2017-04-06 03:26:49 UTC
Berkeley’s homeless Hate Man dies at 80
By Kevin Fagan
Updated 9:17 pm, Monday, April 3, 2017
The Hate Man, one of the most colorful and endearing homeless people ever to hit the sidewalks of the Bay Area, has died at the age of 80.
His actual name was Mark Hawthorne, but he hadn’t called himself that since 1970, when he abandoned his job as a reporter for the New York Times after nine years and first took up residence on the streets of Berkeley.
Failing in health for the past year, he died of heart failure Sunday night at a hospital in Berkeley, according to friends who were helping take care of him.
Mr. Hawthorne sported a long beard, often wore women’s clothing, extolled the virtues of eating out of trash cans, and became a fixture in Berkeley’s People’s Park shortly after adopting a life outdoors. A gentle man, he engaged passersby in conversations about everything from philosophy to architecture on Telegraph Avenue and was a calming influence among the street’s other homeless residents.
He came up with his name, he once told The Chronicle, after deciding that honest communication can only be attained after acknowledging that hate exists between everyone.
He made a habit of talking to people only after they first said, “I hate you,” to which he would respond the same, often accompanied by a cheerful “f— you.” He also loved to do a “push,” in which he and the other person lightly pushed shoulders or hands with each other to get acquainted.
“There was nothing hateful about him at all. Eccentric, yes. But he was engaging,” said longtime friend Julie Sager of Concord, who met Mr. Hawthorne on the UC Berkeley campus 25 years ago and often visited him with her daughters for the conversation.
“He was very smart,” Sager said. “He’d talk about anything and everything, philosophy, people. And he loved talking about himself, which was fine, although he didn’t have an elevated sense of importance.
“He kept things calm on the street just by engaging with people with conversation. Even me, and I’m Miss Straitlaced.”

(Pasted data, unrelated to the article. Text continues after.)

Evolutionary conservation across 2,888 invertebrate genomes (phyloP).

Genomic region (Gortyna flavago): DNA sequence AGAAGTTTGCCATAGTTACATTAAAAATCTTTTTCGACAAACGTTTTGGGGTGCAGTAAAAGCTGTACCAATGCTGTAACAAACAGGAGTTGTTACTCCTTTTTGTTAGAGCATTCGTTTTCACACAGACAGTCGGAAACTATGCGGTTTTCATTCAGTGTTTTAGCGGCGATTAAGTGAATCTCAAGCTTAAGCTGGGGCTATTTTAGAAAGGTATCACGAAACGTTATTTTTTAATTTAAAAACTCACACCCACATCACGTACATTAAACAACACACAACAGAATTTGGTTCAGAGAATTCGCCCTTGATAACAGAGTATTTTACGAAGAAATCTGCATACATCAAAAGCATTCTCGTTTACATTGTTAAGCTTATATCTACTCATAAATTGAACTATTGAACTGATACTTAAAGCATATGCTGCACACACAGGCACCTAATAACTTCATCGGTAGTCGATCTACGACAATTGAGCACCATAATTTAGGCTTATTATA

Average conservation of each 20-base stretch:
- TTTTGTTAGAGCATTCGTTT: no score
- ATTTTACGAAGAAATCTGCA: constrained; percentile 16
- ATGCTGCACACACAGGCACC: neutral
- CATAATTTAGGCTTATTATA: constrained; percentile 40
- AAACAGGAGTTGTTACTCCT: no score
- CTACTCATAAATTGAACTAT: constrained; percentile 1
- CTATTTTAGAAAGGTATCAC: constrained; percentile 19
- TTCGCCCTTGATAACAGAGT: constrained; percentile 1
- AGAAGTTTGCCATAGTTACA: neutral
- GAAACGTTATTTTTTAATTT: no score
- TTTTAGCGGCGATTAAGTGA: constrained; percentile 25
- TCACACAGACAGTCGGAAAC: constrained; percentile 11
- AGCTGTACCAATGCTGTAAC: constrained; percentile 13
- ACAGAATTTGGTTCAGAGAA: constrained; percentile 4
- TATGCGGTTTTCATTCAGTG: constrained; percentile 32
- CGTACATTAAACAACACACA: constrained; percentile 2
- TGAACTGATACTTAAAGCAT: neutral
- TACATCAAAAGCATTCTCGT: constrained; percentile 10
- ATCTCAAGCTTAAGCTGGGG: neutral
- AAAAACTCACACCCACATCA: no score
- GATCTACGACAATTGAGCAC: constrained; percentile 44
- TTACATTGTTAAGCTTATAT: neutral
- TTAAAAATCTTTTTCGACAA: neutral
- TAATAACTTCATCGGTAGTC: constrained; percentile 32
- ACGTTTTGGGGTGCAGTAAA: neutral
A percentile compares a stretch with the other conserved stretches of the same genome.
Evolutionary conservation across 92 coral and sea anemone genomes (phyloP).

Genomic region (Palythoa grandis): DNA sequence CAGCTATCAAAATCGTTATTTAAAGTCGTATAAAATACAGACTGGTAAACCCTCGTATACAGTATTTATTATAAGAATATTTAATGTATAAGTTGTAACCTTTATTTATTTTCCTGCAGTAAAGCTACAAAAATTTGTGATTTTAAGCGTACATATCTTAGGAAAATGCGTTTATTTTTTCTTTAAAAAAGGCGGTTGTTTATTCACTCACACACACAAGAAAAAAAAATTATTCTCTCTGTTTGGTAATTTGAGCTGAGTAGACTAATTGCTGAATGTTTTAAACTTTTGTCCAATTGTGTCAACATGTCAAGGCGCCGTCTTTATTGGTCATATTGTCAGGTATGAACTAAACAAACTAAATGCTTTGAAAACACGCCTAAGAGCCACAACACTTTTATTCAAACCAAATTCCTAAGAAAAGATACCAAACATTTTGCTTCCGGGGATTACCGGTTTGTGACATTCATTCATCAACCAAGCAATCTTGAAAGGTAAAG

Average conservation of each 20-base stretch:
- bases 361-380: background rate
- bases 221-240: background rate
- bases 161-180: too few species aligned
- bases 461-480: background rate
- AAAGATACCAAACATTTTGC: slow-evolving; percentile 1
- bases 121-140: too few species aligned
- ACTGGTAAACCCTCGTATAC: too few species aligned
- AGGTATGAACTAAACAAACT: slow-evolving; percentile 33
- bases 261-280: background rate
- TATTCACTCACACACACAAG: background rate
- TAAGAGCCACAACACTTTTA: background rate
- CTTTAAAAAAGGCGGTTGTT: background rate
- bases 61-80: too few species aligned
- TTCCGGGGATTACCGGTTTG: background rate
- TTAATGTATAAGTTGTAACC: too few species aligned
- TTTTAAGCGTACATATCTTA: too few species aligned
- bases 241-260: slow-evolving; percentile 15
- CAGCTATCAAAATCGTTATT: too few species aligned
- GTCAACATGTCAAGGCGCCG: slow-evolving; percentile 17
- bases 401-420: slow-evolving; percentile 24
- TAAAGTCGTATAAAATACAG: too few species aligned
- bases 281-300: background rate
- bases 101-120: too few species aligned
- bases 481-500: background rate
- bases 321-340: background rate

Asked by a Chronicle reporter in 2010 if he really hated everybody, Mr. Hawthorne laughed and said, “I do. But it’s a new way of hating. It’s about being straight with people. ... My idea is to be straight about negative feelings that we all have, which is what hate is, and then you can have a real conversation.”
Mr. Hawthorne was born in Washington, D.C., to a mother who was a schoolteacher and a father who was a reporter for the Associated Press. After earning a degree in English at the University of Connecticut, he served in the Air Force and then wound up at the New York Times in 1961.
He once told The Chronicle that he took LSD in 1970 and decided to hit the streets. After living off and on inside for his first decade in Berkeley, he began his permanent camping life in 1986. His one nod to indoor life was a storage space to hold his continuously growing 20 boxes of “dream journals.”
“He was sort of like a social worker for those who slipped through the cracks,” said his nephew Jesse Hawthorne Ficks, an art teacher in San Francisco. “He was a very caring man, and I feel like his death is the passing of an era in People’s Park.”
Mr. Hawthorne is survived by Ficks and another nephew, Prometheus Hawthorne Jones of Lafayette; and a sister, Prudence Hawthorne of Missoula, Mont.
Kevin Fagan is a San Francisco Chronicle staff writer. Email: ***@sfchronicle.com